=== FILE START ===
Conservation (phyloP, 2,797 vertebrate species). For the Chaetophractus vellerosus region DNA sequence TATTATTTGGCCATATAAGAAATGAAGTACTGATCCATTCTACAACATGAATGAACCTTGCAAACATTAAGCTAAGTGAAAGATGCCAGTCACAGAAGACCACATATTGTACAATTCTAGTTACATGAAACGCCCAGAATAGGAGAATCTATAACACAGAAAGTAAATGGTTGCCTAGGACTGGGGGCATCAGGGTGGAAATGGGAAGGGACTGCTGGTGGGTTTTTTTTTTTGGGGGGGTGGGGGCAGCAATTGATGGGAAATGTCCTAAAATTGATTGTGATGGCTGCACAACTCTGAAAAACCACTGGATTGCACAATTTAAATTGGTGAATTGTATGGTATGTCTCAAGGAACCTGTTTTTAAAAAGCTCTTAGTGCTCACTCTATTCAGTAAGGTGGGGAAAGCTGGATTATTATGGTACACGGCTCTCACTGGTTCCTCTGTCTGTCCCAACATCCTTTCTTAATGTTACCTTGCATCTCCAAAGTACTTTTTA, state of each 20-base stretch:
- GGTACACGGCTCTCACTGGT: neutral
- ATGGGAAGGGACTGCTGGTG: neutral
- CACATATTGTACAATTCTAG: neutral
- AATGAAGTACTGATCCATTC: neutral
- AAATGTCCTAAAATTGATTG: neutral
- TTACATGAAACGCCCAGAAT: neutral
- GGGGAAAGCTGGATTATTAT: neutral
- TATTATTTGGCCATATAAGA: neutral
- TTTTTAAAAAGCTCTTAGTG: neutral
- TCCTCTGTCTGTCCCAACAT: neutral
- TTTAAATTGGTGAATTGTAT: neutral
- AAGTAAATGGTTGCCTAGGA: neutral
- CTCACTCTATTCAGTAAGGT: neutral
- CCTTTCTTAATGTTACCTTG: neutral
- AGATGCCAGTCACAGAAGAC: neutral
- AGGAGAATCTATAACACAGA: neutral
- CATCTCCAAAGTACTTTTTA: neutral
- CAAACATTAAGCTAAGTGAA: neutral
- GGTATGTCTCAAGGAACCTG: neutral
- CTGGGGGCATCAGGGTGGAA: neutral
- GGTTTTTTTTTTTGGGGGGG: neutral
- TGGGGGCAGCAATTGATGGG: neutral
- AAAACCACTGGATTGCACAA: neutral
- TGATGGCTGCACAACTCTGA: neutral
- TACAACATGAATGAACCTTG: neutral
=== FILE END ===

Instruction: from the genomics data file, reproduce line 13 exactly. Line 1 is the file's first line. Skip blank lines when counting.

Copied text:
- AAGTAAATGGTTGCCTAGGA: neutral